Bunions are often thought to be a condition suffered only by women, but men and women of all ages can develop bunions. At East Coast Podiatry, we have seen the onset of bunion formation in children as young as one year old, but commonly find juvenile bunion formation to start around 6-8 years old.
This condition is typically characterized by a bulge or swelling at the base of the big toe joint. Because young children’s foot bones have not ossified yet, a visible bunion may not yet be a true bone deviation or bone protrusion. Instead, it is often at the soft tissue stage of deformity. Treatment during this period offers excellent outcomes for correcting the deformity as the child’s bones are still malleable at this point.
Risks of Juvenile Bunions
During a child’s growth, the maturing bones are especially susceptible to deformative forces; juvenile bunions can become worse than the parents or grandparents’ adult-acquired bunions which formed later in life. Bunion deformities can also be associated with flat feet in young children and cause stresses across the ligamentous structures of the feet leading to postural instability.
Pediatric foot deformities start subtly but can eventually become painful and permanent if they are neglected. If the condition worsens, the toes can eventually overlap, subluxate, or wear out the protective cartilage of the joints. These changes result in joint pain, reduced mobility and footwear limitations. Once a bunion is noticed, early treatment is recommended as the deformity can be more easily manipulated, guided, and prevented from developing into a severe deformity that requires surgical correction.
Bunion Causes in Children
The causes for bunion development during childhood vary; high heels are obviously not a factor in this age group. These factors can include:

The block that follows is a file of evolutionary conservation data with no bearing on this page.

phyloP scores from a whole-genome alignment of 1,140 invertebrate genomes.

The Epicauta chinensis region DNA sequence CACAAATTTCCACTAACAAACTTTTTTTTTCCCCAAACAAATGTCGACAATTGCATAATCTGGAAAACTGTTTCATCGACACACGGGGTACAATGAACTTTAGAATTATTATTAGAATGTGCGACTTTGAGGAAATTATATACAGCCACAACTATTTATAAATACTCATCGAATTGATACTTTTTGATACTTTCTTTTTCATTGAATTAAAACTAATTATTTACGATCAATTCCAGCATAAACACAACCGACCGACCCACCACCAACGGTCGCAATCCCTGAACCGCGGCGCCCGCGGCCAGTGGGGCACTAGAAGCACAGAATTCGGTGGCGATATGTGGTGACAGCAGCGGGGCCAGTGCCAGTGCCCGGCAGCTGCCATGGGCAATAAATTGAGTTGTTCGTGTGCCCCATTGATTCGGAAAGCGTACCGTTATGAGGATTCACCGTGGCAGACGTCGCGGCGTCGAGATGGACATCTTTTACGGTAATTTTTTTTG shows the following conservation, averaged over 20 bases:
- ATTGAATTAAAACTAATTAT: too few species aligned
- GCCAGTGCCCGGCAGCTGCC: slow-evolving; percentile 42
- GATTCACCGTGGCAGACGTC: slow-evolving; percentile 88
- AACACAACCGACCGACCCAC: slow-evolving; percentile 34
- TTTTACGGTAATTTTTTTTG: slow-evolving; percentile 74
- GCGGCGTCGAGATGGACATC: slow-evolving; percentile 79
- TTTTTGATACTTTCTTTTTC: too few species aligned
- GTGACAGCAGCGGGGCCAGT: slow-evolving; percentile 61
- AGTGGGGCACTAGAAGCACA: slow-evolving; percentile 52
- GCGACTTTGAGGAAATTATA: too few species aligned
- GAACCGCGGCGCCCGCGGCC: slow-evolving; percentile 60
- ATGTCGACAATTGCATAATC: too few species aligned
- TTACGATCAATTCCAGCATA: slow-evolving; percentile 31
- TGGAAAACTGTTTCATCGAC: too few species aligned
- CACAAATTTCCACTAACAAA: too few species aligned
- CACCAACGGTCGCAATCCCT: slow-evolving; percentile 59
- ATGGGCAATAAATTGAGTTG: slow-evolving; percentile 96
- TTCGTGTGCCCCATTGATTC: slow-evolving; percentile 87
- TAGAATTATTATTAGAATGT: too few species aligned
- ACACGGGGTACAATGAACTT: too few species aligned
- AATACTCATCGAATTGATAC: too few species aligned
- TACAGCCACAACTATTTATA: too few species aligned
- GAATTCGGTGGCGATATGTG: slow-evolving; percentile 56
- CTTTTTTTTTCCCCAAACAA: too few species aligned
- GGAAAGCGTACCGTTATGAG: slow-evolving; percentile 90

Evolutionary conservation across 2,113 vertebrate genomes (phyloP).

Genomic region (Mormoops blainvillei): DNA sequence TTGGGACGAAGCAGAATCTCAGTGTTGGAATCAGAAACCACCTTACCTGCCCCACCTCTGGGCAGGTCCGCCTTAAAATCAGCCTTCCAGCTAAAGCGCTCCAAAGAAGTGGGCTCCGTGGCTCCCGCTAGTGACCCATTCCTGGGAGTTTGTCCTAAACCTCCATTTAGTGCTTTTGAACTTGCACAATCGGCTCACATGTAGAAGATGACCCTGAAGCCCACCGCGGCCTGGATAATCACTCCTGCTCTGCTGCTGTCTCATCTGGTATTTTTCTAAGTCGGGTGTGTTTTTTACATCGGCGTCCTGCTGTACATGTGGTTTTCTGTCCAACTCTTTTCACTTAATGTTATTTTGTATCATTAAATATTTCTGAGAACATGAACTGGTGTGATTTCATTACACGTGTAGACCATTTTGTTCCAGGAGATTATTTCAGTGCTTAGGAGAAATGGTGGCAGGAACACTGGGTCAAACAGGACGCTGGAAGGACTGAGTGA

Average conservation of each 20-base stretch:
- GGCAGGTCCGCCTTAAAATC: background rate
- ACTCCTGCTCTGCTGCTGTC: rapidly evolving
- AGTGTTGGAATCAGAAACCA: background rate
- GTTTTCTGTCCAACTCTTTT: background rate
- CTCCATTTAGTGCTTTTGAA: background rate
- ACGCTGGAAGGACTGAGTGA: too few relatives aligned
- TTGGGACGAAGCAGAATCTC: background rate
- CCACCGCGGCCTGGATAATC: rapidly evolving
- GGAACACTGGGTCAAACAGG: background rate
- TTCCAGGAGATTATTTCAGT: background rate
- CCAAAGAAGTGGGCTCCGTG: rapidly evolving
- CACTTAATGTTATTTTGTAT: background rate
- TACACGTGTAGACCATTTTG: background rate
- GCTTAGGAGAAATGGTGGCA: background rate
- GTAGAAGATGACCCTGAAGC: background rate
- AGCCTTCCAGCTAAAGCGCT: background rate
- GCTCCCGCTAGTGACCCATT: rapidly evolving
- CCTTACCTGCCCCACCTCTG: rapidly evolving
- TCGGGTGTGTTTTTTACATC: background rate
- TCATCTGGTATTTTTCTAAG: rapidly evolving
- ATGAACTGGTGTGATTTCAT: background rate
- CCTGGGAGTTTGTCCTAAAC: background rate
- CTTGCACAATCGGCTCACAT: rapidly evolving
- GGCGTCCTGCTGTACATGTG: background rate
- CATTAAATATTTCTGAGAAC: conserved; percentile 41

- Hereditary Transmission
- Flat Foot
- Poor-fitting footwear
- Underlying rheumatological conditions
- Underlying neurological disorders
The main cause of bunions worldwide appears to be genetic (hereditary). It is not uncommon for our podiatrists to see bunions across multiple generations of a patient’s family. If you have bunions or are experiencing pain due to your bunions, you should check your child’s feet regularly for any signs of bunion development.
If the bunion is causing problems for the child, they will typically complain about:
- Soreness at the bunion site.
- Irritation from tighter shoes around the bunion.
- Discomfort when walking.
- Possible instability, tripping and falling.
- Other pains related to the overall foot shape and muscle overuse.
Later in life, patients with a bunion condition will frequently experience:
- Pain in and around the toe, with corns at the peaks of pressure.
- Redness and swelling at the joint.
- Restricted movement of the toe.
- Transfer overloading and pain to the 2nd
However, some patients feel little or no pain and the only sign are the visible bumps on the feet. Even though there is no immediate pain, worsening bunions can lead to secondary problems higher up – such as at the ankle or knee.
What should I do if my child has bunions?
Parents who suspect their child of having bunions should seek consultation and a thorough assessment to determine the severity and cause of the deformity. Our podiatrists typically recommend early correction and prevention, rather than treatment later in life after the deformity is already permanent and symptomatic. Intervention at a younger age reduces the risk of the child having difficulties for the rest of his/her life.
Treatment depends on the severity of deformity but can include:
- Footwear meeting specific criteria
- Customised orthotic inserts to redistribute weightbearing forces through the feet
- Ankle-foot orthotics (AFO) to reduce lower limb mal-alignment and rotational deformities
- Night splints
- Specific foot exercises and stretches
- Therapy for symptomatic relief
- X-ray, MRI or diagnostic ultrasound for further evaluation
A common solution in Singapore for bunions is foot surgery. However, in children the approach must be different because a child is not simply a small-sized adult. As children are still growing, surgery should be avoided as this can disrupt their growth plates. If surgery is unavoidable due to persistent and significant pain, rigid deformity or impairment of daily activities, then it should only be performed after the growth plates are closed and stable. This would normally be around the age of 12-14.
To prevent relapse and to preserve the foot in its optimal post-surgical alignment, podiatrists recommend the use of customised foot orthotics. Surgery for non-painful bunions, solely to change the appearance of the foot, is not recommended for children.